3. Accept your grief. It’s ok to be sad. Give yourself time to heal. You may even get angry. That is part of grief.

4. Talk about it with others, especially your partner. Men do want to try to fix things for us, but they need to know that it’s not something that needs fixed. It just needs support and lots of love. Men grieve too but differently.

5. Consider naming and memorializing your child. It really does aid in the closure you need.


When it’s time to try again, especially if your first pregnancy was a miscarriage, you will be nervous. “What if it happens again?!?!” you may worry. I hope you don’t have to walk through it again; however, you may.


After the first miscarriage, your risk does not increase. It’s still 25%. The risk does increase after the 3rd miscarriage and for each one after that.


My patients that have been through miscarriage are often a wreck. They feel better once they see a heartbeat and especially once they enter the 2nd trimester. After seeing a heartbeat, your risk of miscarriage is less than 10%, and once you exit the 1st trimester, your risk is less than 3% chance of miscarriage.


When should you try again? Most literature says that you don’t have to wait. You can try again once your periods resume. I have asked for patients to give themselves 2-3 periods before trying again. One, just to let your body heal. Two, to let your emotions heal, and three, to get your cycles regular enough for accurate dating of the next pregnancy. It can be an unpleasant experience to go into your first OB ultrasound after a recent miscarriage, and not see a heartbeat. This could be because you’ve had another miscarriage, but it could be that you’re much earlier than you thought, and we just cannot see the heartbeat yet. Sometimes, giving your periods time to regulate, can help prevent this.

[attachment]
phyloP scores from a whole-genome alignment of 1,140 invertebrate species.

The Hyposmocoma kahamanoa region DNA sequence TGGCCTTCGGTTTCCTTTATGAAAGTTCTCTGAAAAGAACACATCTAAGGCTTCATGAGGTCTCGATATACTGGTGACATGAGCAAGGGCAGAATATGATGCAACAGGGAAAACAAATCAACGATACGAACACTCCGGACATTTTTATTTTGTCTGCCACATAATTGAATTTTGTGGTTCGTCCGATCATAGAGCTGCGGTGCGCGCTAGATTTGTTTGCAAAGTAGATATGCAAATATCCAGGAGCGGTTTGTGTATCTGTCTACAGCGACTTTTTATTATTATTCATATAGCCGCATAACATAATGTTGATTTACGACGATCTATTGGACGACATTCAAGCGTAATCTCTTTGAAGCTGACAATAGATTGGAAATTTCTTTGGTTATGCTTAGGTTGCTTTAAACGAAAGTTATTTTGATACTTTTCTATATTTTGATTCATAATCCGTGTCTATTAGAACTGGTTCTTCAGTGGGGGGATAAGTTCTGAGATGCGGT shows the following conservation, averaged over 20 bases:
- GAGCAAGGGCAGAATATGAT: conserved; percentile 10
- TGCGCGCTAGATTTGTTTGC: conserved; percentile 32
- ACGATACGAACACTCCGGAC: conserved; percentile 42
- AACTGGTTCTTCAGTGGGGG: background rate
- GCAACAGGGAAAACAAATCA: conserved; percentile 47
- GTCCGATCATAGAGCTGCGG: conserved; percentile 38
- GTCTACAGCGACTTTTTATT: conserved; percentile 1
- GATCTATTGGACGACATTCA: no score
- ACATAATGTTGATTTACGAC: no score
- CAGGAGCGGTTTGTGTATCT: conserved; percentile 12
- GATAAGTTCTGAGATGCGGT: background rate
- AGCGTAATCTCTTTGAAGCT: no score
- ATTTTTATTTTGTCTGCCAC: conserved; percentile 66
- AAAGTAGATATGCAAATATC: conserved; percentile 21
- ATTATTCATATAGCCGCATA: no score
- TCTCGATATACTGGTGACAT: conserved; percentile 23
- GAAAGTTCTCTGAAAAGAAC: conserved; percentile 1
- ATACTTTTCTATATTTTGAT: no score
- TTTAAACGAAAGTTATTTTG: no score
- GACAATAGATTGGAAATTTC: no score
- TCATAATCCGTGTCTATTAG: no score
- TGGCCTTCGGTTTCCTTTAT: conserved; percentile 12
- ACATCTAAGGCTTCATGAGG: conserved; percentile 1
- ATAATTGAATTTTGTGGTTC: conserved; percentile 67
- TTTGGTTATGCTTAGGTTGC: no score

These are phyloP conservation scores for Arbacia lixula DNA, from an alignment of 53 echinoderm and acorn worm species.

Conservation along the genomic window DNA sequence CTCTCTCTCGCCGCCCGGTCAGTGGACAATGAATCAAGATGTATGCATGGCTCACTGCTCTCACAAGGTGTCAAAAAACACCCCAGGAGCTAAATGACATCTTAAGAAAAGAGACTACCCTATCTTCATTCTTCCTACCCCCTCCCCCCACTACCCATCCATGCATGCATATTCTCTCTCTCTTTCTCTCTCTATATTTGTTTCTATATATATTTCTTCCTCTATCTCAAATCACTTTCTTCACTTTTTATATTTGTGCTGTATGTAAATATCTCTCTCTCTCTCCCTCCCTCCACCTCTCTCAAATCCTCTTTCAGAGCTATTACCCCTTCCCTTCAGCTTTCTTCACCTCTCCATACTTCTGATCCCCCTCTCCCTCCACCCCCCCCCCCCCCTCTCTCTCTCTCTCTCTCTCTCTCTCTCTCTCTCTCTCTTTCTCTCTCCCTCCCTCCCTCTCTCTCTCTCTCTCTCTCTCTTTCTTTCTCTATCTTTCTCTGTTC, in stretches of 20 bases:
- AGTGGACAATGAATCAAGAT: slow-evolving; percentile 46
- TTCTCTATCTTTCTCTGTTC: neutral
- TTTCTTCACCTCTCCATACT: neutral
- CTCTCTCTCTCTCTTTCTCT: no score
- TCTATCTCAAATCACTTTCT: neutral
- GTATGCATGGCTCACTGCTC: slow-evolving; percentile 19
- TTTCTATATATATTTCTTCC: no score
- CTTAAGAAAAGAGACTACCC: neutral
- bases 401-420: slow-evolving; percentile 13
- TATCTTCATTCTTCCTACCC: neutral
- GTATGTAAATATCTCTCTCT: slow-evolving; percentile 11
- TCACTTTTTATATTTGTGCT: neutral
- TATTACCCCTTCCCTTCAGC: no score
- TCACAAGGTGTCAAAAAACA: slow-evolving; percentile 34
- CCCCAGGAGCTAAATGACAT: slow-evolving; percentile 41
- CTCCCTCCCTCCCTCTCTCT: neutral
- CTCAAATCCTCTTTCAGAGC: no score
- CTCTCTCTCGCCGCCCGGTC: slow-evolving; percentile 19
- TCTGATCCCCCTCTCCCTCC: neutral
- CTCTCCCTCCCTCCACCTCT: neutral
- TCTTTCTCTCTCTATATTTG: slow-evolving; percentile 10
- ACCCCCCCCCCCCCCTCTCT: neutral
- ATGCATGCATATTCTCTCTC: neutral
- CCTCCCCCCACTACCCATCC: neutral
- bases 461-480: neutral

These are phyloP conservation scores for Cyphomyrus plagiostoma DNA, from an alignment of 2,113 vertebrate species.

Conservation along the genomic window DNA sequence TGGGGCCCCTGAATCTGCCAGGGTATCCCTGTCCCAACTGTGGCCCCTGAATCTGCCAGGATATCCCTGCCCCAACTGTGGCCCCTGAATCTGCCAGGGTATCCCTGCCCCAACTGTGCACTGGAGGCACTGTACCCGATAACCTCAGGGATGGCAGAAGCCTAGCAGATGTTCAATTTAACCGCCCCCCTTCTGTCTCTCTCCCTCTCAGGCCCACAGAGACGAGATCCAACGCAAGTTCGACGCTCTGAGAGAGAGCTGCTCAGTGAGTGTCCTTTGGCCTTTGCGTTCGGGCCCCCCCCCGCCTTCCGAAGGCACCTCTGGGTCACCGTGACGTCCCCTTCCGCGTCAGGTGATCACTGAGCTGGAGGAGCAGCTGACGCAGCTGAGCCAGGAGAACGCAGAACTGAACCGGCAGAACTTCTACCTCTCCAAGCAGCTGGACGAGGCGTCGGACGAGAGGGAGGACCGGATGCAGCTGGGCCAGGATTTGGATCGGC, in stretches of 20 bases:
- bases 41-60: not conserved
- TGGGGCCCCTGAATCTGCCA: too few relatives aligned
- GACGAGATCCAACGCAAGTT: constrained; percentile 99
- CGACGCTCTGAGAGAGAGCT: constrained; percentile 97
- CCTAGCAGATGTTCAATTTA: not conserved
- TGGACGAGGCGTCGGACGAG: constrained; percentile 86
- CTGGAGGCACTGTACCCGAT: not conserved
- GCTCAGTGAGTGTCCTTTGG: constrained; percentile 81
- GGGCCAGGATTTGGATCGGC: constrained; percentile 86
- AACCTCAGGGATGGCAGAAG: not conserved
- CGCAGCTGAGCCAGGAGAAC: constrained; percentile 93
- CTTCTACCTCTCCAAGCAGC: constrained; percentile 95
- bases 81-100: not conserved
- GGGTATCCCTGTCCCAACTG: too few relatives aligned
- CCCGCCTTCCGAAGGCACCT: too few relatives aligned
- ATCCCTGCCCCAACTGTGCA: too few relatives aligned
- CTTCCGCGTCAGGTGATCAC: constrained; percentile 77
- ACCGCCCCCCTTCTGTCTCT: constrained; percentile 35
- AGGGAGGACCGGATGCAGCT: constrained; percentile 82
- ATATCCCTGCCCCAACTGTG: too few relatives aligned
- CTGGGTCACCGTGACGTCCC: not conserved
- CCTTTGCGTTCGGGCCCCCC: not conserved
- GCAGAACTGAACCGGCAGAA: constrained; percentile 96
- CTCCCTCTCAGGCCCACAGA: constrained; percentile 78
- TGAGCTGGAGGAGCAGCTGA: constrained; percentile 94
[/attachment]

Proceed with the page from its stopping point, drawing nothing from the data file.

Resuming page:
If you are a friend or family member of someone who’s had a miscarriage, please be careful what you say. Most people mean well, but some sentiments can come across mean. Here are few statements to avoid:


1. At least you weren’t further along.

2. At least you can try again.

3. It could be worse. At least it’s not cancer.

4. It just wasn’t your time.

5. It wasn’t in God’s timing.

6. God must have other plans.

7. Well, you didn’t really want a baby now, anyway.

8. Well, you didn’t really want a baby with him, anyway.


These are just a few that I’ve heard that I can remember. For those of you who know me, biting my tongue after these comments was not an easy task.


People have always asked me when they should announce their pregnancy. I will tell you my opinion, and you can disagree. I announced both of my pregnancies the minute the test was positive. If I had a miscarriage, I would want everyone to know also. I would want that support and love to get through such a hard time. I would never keep my spouse’s death a secret; likewise, I would never keep my miscarriage a secret either.


Whatever you do, don’t do it alone!!! We need each other to get through the hardships of life. Accepting help, support, love doesn’t make you weak. It makes you human, and one day, you’ll be there to support and love someone else through their hardship and stronger for it.



Disclaimer: While I am a doctor, I am not your doctor. The information in this blog post is for information and entertainment purposes only and are not intended as medical advice!